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Editorial on the Research Topic
Neil Campbell once described evolution as the “overarching theme of biology.” Indeed, many comparative studies have significantly contributed to major discoveries in biological sciences. This is particularly true in the field of comparative endocrinology and neurobiology. For instance, the concept of neurosecretion has been established from studies conducted in invertebrates and fish (1, 2). Similarly, a number of peptide hormones and neuropeptides [e.g., melanin-concentrating hormone, urocortin, urotensin II (UII), glucagon-like peptide-1, stanniocalcin, etc.] have been identified in non-mammalian vertebrates before being “re-discovered” in mammals including humans (3–12). These breakthroughs bear witness to the power of the comparative approach to the current knowledge in endocrinology and neurobiology. They certainly support the famous assertion by Theodosius Dobzhansky that “Nothing in biology makes sense except in the light of evolution” (13).
This research topic is a compilation of contributions stemming from the 27th Conference of the European Comparative Endocrinologists (CECE2014) held in Rennes, France, that illustrates various facets of current comparative endocrinology and neurobiology investigations.
The neuropeptide allatotropin (AT), which was originally isolated in the central nervous system of the tobacco hornworm, was named after its ability to stimulate juvenile hormone (JH) biosynthesis from the corpora allata. Lismont et al. have characterized the cDNA sequence of AT and its receptor in the desert locust Schistocerca gregaria. Expression of the receptor cDNA in a mammalian cell line reveals that AT causes Ca2+ mobilization and stimulates cAMP production. On locust isolated organs, AT stimulates gut contraction and JH biosynthesis.
Juvenile hormone is an ester of farnesol, a cholesterol precursor found in all eukaryotes. Since, in insects, JH maintains larvae in a juvenile state, De Loof et al. raise the provocative question as to whether farnesol-like endogenous compounds act as anti-aging factors in vertebrates. Indeed, tissue extracts from mammalian organs do display JH activity in insects. In addition, farnesol, its precursor, and/or its metabolites occur in various mouse tissues. Thus, the authors elaborate a hypothesis on the possible roles of these compounds in vertebrates.
A large proportion of regulatory peptides are α-amidated. SALFamides are a family of myorelaxant neuropeptides that occur in echinoderms. Elphick et al. have characterized the SALFamide precursors in representative species of the five echinoderm classes. From these data, they can propose different scenarios regarding the phylogenetic history of the SALFamide neuropeptide family.
The neurohypophysial nonapeptides arginine vasopressin (AVP) and oxytocin are the mammalian representatives of a large family of neuropeptides that appeared very early during evolution. Banerjee et al. have cloned the cDNA encoding the precursors of vasotocin and isotocin, the AVP, and oxytocin counterparts, in two air-breathing catfish. The two precursor genes are expressed both in the brain and the follicular envelope of the ovary and display higher expression during the reproductive season, suggesting a possible role in the control of ovarian activity.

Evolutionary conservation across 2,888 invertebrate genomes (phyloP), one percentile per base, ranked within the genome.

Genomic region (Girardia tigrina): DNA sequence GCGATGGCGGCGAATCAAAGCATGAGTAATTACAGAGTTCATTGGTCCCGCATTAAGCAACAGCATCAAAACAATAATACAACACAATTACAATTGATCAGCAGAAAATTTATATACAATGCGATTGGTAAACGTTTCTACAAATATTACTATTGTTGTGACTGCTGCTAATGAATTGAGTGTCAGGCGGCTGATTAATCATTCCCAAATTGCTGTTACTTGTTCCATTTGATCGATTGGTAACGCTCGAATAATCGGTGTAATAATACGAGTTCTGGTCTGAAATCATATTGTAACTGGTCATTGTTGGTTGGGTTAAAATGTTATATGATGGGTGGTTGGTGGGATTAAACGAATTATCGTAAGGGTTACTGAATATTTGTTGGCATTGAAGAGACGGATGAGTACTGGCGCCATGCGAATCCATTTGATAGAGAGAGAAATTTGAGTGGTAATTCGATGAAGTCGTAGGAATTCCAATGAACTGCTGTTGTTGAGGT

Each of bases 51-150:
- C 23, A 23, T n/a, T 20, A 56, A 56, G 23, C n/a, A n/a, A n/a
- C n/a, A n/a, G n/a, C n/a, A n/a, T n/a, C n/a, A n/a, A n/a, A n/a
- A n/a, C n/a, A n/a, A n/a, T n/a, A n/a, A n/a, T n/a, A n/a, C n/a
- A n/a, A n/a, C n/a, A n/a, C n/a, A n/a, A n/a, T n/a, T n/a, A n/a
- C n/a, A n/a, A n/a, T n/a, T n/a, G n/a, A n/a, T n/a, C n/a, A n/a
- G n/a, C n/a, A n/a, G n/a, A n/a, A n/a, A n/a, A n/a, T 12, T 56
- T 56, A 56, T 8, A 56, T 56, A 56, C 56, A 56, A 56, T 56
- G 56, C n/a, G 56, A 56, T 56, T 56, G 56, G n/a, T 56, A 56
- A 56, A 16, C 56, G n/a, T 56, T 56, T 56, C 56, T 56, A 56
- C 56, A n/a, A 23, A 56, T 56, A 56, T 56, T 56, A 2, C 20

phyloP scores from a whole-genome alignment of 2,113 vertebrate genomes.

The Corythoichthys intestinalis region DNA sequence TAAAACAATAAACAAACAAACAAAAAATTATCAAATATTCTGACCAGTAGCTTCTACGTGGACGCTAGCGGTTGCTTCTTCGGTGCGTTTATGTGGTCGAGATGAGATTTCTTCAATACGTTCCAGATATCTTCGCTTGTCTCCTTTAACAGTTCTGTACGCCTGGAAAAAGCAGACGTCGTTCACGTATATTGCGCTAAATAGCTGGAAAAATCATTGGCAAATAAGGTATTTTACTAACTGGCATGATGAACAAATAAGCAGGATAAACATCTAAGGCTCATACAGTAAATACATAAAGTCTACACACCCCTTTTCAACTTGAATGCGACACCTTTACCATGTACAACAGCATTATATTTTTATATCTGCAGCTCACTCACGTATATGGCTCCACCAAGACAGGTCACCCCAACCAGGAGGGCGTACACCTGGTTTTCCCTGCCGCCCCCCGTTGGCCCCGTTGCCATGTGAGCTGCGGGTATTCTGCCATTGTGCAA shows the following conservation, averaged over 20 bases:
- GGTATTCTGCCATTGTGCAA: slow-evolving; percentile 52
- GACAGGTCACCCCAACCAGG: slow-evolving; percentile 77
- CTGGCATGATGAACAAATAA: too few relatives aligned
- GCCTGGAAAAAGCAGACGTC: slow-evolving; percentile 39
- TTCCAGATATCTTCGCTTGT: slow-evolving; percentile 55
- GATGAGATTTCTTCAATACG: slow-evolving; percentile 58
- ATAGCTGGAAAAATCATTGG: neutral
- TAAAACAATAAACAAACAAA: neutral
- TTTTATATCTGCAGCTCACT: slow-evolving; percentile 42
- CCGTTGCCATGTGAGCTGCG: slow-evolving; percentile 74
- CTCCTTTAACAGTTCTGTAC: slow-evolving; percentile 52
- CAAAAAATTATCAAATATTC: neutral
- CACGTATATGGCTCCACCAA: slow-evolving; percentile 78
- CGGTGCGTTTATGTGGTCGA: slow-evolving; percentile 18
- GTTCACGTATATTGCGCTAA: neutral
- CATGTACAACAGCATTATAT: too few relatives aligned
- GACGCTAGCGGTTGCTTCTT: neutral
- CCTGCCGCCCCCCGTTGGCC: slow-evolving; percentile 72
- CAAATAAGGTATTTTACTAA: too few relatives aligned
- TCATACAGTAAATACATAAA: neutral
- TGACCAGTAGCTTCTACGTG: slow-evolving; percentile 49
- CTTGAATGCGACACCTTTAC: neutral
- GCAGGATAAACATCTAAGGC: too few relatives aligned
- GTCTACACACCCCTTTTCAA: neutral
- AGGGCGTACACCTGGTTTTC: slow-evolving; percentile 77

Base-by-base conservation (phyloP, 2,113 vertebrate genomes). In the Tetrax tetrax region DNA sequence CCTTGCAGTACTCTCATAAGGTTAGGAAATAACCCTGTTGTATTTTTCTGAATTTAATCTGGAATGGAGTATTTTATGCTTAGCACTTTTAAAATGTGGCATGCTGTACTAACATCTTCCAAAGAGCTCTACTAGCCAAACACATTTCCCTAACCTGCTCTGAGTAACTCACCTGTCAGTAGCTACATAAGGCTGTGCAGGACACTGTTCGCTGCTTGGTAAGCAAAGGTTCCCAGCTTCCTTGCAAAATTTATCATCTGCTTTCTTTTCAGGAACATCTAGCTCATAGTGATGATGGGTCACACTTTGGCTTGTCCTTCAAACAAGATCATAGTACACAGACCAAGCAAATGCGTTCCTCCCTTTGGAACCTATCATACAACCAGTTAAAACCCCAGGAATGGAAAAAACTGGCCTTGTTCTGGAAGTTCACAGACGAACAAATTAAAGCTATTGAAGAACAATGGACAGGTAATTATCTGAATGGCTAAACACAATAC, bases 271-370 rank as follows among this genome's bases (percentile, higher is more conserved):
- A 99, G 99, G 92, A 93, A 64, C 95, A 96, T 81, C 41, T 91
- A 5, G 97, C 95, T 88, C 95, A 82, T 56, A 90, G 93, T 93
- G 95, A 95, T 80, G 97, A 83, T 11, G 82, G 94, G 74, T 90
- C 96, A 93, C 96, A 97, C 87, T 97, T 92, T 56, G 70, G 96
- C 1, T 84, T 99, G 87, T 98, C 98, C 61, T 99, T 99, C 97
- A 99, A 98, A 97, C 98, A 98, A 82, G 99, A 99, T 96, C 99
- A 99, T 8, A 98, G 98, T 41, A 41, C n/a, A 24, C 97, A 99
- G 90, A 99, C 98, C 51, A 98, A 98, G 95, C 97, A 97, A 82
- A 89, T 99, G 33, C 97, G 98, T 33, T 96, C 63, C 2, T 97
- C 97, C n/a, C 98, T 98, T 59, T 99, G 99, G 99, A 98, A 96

Three families of G protein-coupled receptors (GPCRs) have been identified in mammals. There is now clear evidence that oligomerization of GPCRs impacts their trafficking, ligand binding, and signaling. While intrafamily oligomer formation has been extensively studied, interfamily oligomerization is less documented. In their review, Ng and Chow describe the different methods applied to study oligomerization of GPCRs and summarize the current knowledge concerning interfamily GPCR heteromerization.
Parathyroid hormone (PTH) is a peptide that plays a crucial role in the regulation of calcium homeostasis. PTH belongs to a family of peptides that includes PTH-related peptide and the tuberoinfundibular peptide of 39 residues (TIP39 also called PTH2). On et al. describe the molecular evolution of these peptides and their receptors in vertebrates. Their review indicates that these peptide–receptor systems appeared early during evolution, possibly in invertebrates.
In mammals, the timing of ovulation is crucial for the success of reproduction: plasma estradiol level acts as an indicator of oocyte maturation while peptidergic neurons within the suprachiasmatic nucleus signal the time of the day and synchronize female fertility with the period of maximal activity and sexual motivation. Simonneaux and Bahougne summarize the literature pertaining to the inhibitory and stimulatory actions of estradiol on the reproductive axis and describe the roles of AVP and vasoactive intestinal peptide in the timing of the luteinizing hormone (LH) surge. They also review the contribution of peripheral clocks within the reproductive organs in the timing of female reproduction. Finally, they discuss the impact of shift work on female fertility.
In photoperiodic mammals, the duration of melatonin secretion during the night regulates seasonal changes of physiological functions. Chakir et al. show that, in the Syrian hamster, nocturnal melatonin exerts chronomodulatory effects on cortisol, leptin, insulin, and glucose daily rhythms. Their study thus provides important information regarding the role of melatonin in the circadian control of energy metabolism.
Besides the pineal gland, melatonin is synthesized by several organs including the retina and gastrointestinal tract. Mukherjee and Maitra review the physiological significance of gut-derived melatonin in vertebrates. While pineal-derived melatonin acts mainly as a neurohormone/neuromodulator, gut melatonin appears to act primarily locally as an autocrine/paracrine factor.
Domestic animals are fruitful models for comparative endocrinologists and neurobiologists. In spring, ewes normally do not ovulate, but exposure to a ram or to ram odor can induce an LH surge and ovulation. This pheromone response, known as the “ram effect,” can be used to compact lambing in a herd. Fabre-Nys et al. describe the neuroanatomical pathways and neurochemical mechanisms underlying the ram effect. They also show that the ram effect is a relevant model in which to address more general questions regarding the neuronal and endocrine regulation of the hypothalamic–pituitary–gonadal axis.